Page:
The world economy entering a dangerous new phase
Christine Lagarde, the new managing director of the International Monetary Fund, warned that the world economy is in a “dangerous new phase” and that officials must take new steps to strengthen growth. Lagarde, speaking to international finance officials and economists in Jackson Hole, Wyoming, said the U.S. should arrest a slide in house prices and European banks must be required to boost capital to prevent the continent’s debt crisis from infecting more countries. The U.S. and European Union should enforce long-term budget discipline to free up cash for short- term stimulus, she said. “We risk seeing the fragile recovery derailed,” Lagarde, 55, said. “So we must act now.”
Lagarde spoke near the end of a month when the value of global equities dropped by $5.7 trillion on concern global growth is slowing and governments will be unable to tackle sovereign debt burdens. UBS AG and Citigroup Inc. cut their forecasts for expansion of the world economy and predicted major central banks will leave interest rates on hold through 2012. The slowdown provided the impetus for three days of debate at the conference, with Federal Reserve Chairman Ben S. Bernanke saying the U.S. central bank still has tools to boost its economy, without specifying what they were or whether they would be deployed.
“The stakes for the world economy are high,” said Allen Sinai, president of Decision Economics in New York, who put the odds of another global recession at 30 percent.
Europe is struggling to contain a sovereign debt crisis that is nearing its third year and has left many banks from Spain to Greece in or close to insolvency. Stress tests on 90 European banks published on July 15 showed eight lenders had a combined 2.5 billion-euro ($3.6 billion) capital shortfall, failing to ease concern that many of them remain vulnerable to a potential sovereign default. Without an “urgent” recapitalization, “we could easily see the further spread of economic weakness to core countries, or even a debilitating liquidity crisis,” Lagarde said. Bolstering banks’ balance sheets “is key to cutting the chains of contagion.”
The former French finance minister, who took the helm at the Washington-based IMF in July, said recapitalization should be “substantial” and called a mandatory move “the most efficient solution.” Banks should seek funds in financial markets first and later public money if necessary, including from the 440-billion euro European bailout fund, she said.
European Central Bank President Jean-Claude Trichet echoed Lagarde’s call for banks to strengthen their balance sheets, while saying any talk of a liquidity crisis is “plain wrong” because his institution has taken steps to aid banks, offering them unlimited cash for up to six months.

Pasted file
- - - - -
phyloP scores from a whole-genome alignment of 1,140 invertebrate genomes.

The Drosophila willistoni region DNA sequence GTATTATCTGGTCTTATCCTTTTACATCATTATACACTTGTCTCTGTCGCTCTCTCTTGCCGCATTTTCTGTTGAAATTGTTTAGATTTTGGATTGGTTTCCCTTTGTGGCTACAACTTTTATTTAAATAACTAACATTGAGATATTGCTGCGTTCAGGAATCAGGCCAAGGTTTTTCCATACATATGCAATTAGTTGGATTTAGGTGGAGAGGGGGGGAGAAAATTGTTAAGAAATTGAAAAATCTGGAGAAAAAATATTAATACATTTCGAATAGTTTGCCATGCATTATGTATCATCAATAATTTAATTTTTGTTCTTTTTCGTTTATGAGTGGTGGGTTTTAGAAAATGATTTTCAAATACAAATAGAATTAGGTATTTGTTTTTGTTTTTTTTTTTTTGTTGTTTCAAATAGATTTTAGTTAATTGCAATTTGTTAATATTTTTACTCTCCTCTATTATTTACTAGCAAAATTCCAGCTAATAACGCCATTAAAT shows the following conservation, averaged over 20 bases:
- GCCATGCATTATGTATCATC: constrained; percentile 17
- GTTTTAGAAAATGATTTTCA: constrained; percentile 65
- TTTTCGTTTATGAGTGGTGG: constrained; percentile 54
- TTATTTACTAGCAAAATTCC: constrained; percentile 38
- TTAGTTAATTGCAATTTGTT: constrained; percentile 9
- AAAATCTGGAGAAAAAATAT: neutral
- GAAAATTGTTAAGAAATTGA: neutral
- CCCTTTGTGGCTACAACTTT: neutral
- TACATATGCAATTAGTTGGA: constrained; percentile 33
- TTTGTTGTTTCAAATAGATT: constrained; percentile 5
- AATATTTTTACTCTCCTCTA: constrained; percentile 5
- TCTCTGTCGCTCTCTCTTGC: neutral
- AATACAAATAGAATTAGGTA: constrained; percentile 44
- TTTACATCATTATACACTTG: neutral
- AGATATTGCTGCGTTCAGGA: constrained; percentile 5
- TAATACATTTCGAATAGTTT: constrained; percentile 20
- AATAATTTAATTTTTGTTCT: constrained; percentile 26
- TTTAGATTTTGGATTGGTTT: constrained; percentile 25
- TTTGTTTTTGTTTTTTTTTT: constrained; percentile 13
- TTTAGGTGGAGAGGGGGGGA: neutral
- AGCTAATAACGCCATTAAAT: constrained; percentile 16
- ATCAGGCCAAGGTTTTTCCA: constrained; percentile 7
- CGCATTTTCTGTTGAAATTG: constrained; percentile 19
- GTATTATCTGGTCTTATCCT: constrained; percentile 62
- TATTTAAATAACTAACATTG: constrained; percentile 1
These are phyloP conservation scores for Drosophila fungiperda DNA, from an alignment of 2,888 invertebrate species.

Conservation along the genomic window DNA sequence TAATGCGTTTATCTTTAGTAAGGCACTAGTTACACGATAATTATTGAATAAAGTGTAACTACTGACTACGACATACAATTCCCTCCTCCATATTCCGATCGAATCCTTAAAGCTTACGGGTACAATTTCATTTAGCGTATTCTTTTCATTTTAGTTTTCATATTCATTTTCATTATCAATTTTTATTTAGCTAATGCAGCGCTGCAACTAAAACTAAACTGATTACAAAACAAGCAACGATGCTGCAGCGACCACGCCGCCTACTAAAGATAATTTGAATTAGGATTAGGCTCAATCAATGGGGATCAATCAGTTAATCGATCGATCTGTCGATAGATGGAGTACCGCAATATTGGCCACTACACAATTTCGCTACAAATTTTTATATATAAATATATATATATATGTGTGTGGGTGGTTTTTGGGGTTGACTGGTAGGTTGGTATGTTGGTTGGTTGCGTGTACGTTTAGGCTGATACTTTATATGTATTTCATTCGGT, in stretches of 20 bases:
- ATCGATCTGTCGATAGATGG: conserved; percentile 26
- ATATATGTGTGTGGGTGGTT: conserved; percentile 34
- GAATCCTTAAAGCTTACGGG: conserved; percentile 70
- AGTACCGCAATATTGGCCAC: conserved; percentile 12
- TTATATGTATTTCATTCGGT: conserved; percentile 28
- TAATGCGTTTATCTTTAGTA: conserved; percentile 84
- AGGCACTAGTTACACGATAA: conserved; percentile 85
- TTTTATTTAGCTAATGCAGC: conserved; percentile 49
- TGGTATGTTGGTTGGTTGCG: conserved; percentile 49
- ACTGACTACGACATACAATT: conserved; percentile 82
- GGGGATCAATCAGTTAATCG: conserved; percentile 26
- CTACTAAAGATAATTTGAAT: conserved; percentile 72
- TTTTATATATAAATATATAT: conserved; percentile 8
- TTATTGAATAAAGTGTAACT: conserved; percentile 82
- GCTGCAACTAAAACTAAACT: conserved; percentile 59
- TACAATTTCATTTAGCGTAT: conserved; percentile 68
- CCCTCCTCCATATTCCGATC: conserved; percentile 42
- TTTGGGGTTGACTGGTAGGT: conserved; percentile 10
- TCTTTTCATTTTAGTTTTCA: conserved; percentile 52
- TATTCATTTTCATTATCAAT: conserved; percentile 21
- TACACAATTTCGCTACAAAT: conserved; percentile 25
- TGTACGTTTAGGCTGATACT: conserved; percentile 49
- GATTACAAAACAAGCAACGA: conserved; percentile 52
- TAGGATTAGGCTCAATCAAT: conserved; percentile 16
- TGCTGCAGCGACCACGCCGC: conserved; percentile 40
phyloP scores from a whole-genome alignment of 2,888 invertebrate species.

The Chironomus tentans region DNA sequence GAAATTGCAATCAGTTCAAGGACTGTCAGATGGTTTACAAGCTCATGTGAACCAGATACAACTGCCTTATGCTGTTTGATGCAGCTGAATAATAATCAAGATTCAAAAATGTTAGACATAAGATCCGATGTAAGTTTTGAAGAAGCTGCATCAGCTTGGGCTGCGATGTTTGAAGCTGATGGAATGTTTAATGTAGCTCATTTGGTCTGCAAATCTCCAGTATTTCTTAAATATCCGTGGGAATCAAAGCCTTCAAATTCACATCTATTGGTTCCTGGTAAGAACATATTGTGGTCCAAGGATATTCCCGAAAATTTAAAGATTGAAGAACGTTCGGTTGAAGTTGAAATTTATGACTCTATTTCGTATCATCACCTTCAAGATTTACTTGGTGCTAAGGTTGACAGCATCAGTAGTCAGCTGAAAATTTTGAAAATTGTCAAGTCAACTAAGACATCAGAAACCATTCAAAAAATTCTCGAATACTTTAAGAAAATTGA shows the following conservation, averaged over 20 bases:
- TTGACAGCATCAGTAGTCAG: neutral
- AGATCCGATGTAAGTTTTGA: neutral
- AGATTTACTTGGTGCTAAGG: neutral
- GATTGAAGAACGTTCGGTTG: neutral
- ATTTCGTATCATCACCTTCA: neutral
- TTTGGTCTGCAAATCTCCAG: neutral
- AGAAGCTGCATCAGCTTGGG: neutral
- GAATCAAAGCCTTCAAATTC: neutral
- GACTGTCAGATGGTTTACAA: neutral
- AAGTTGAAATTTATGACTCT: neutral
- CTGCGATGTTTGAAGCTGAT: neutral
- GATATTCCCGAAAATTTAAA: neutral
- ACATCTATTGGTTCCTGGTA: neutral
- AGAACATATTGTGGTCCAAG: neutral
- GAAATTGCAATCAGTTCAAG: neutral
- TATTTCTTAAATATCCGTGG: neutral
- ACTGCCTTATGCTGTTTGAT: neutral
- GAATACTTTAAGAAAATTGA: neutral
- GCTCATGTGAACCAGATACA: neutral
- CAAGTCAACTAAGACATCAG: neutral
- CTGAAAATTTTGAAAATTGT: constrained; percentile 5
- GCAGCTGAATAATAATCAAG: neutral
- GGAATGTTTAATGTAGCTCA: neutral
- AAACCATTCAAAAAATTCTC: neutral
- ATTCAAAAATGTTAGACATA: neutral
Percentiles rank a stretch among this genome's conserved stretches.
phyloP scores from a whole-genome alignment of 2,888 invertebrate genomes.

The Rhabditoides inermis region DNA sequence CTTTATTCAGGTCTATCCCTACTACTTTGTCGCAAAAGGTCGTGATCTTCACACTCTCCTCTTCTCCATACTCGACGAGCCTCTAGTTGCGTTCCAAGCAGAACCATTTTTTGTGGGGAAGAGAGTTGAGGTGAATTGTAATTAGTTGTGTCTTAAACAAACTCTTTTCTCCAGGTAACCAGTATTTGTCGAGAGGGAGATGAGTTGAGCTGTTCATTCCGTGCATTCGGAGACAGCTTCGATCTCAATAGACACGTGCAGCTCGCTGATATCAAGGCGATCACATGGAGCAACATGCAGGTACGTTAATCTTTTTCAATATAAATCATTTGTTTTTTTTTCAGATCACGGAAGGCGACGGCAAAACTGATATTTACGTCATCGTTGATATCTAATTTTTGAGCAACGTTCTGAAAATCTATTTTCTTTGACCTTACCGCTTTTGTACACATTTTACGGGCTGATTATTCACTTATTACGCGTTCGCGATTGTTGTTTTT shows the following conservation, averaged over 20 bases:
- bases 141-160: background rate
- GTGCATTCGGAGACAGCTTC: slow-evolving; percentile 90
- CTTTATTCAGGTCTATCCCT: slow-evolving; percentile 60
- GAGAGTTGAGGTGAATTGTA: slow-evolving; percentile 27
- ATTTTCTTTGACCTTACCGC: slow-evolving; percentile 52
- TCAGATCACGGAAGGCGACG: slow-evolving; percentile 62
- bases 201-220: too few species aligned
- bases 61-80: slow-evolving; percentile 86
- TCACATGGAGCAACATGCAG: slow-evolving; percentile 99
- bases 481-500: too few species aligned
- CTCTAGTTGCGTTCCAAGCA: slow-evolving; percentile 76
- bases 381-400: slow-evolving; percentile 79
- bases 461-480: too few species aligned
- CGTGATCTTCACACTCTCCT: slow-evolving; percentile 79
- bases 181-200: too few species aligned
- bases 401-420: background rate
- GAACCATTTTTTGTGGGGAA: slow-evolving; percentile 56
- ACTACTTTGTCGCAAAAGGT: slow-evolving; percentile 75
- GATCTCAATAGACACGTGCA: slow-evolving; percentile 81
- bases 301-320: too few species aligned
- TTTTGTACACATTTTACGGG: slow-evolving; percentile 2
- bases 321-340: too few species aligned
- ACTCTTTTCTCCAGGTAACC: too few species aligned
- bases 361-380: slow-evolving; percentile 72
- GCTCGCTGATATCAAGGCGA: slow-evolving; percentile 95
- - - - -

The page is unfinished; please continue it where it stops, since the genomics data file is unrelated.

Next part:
Attending his final Jackson Hole conference before retiring in October, Trichet, 68, avoided mentioning the debt crisis at length, preferring instead to defend the euro against critics who say its members are too diverse to unite under a single currency. He used new research to show how the U.S. has regional divergences similar to the euro area’s and noted how Europe has grown almost as quickly as and generated more jobs than the U.S. in the past decade.
While Lagarde urged lawmakers to shrink budget deficits over time, she said they could still take steps now to stimulate expansion. Making European budgets more sustainable “does not necessarily mean drastic upfront belt-tightening” because by addressing long-term risks such as rising pension costs, governments will have more leeway in the short term to fund policies that support job creation, she said.
That’s also true in the U.S, where Lagarde called for “decisions on future consolidation – involving both revenue and expenditure.” She also called for more aggressive policies on housing to halt “the downward spiral of foreclosures, falling house prices and deteriorating household spending.” These could include reducing principal payments for homeowners or helping them refinance mortgages at lower interest rates, she said.
Central bankers should also keep monetary policy “highly accommodative, as the risk of recession outweighs the risk of inflation” and should stand ready “to dive back into unconventional waters.” The Fed this month pledged to keep its key interest rate near zero until at least mid-2013.
Emerging economies have a part to play too, Lagarde said, adding that some “key” nations are curbing domestic demand and preventing their currencies from strengthening. Such steps prevent emerging markets from making a bigger contribution to global growth. “Everyone should recognize that decoupling is a myth … If the advanced countries succumb to recession, the emerging markets will not escape.”
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